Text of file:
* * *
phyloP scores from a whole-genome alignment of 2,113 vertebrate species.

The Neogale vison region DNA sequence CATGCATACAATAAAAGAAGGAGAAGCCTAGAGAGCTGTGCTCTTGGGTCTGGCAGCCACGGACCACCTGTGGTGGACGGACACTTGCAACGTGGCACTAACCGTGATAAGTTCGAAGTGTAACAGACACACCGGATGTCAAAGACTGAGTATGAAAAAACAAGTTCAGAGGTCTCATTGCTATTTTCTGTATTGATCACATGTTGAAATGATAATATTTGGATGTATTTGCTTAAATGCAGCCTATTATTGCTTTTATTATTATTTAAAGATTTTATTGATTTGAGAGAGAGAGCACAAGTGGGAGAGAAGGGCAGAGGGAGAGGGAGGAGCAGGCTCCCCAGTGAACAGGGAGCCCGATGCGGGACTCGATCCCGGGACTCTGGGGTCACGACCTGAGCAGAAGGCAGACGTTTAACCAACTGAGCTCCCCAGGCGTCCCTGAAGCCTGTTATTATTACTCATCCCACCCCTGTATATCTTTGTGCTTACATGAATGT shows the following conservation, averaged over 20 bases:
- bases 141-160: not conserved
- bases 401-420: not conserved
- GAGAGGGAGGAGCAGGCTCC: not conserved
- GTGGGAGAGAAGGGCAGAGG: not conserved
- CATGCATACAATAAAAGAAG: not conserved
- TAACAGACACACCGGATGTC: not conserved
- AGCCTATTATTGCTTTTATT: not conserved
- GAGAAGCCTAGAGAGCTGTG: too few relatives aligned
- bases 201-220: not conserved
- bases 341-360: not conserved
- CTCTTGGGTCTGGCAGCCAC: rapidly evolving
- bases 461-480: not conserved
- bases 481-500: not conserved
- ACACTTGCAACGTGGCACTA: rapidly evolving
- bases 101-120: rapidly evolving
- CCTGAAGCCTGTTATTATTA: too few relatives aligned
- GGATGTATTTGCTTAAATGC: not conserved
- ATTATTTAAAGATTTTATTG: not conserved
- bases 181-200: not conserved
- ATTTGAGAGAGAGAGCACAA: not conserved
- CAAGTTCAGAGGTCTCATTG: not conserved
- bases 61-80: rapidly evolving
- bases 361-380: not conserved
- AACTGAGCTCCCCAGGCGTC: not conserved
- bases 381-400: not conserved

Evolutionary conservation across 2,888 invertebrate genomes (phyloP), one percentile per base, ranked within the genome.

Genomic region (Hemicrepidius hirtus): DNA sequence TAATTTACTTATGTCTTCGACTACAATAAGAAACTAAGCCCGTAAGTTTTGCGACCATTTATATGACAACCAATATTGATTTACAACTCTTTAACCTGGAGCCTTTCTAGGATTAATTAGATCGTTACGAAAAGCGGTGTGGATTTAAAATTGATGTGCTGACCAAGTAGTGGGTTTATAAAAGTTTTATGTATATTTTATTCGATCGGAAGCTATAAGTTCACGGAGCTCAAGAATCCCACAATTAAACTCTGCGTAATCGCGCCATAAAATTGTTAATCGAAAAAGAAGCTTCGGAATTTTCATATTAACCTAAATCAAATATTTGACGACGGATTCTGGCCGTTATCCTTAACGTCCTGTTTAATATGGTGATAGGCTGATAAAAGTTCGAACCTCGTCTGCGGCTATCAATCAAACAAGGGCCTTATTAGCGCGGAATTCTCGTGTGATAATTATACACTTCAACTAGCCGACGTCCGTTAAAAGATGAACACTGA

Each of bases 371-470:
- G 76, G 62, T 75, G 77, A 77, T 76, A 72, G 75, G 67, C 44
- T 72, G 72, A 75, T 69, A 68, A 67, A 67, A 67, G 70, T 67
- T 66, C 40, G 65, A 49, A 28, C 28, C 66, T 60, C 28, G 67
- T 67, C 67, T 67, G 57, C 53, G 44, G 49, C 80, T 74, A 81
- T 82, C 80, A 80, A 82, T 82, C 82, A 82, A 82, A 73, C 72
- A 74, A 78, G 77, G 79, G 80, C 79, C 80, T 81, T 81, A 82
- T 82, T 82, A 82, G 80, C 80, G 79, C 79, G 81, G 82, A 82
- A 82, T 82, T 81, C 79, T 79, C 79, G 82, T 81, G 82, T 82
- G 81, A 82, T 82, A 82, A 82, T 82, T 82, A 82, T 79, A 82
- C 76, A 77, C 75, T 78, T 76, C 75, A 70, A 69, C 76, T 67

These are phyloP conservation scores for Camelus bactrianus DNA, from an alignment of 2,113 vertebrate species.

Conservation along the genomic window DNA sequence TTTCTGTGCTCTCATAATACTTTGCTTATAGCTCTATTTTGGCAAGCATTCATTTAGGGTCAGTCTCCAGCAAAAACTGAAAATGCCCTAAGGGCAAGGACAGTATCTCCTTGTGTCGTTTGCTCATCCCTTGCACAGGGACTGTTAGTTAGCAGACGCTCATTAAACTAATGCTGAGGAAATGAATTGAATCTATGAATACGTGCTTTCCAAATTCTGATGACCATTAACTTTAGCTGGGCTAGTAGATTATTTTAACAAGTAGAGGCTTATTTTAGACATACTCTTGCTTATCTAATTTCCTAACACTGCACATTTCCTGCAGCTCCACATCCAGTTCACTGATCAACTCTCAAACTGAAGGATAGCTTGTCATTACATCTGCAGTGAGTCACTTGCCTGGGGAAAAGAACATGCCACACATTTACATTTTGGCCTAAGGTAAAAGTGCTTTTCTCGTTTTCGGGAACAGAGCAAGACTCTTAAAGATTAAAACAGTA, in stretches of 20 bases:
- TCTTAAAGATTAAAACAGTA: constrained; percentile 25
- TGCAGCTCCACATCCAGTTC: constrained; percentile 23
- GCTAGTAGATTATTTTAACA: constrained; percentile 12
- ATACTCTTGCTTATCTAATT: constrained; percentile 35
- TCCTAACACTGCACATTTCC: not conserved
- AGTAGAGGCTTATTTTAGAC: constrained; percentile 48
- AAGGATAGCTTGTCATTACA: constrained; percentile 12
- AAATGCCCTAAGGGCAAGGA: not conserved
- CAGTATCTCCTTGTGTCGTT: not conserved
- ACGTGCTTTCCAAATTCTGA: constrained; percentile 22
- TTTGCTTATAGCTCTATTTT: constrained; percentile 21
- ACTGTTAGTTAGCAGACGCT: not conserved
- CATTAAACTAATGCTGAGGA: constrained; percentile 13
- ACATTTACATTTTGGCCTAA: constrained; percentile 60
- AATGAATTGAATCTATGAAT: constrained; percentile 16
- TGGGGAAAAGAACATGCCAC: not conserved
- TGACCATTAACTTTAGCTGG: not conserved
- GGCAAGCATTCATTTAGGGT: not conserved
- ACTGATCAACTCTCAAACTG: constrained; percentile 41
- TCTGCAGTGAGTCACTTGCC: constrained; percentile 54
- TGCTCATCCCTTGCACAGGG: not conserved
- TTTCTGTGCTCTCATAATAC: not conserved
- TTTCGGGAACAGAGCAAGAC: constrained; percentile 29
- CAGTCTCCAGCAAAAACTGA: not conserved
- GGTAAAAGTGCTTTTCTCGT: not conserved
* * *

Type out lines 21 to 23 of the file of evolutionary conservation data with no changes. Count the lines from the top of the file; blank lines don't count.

- bases 181-200: not conserved
- ATTTGAGAGAGAGAGCACAA: not conserved
- CAAGTTCAGAGGTCTCATTG: not conserved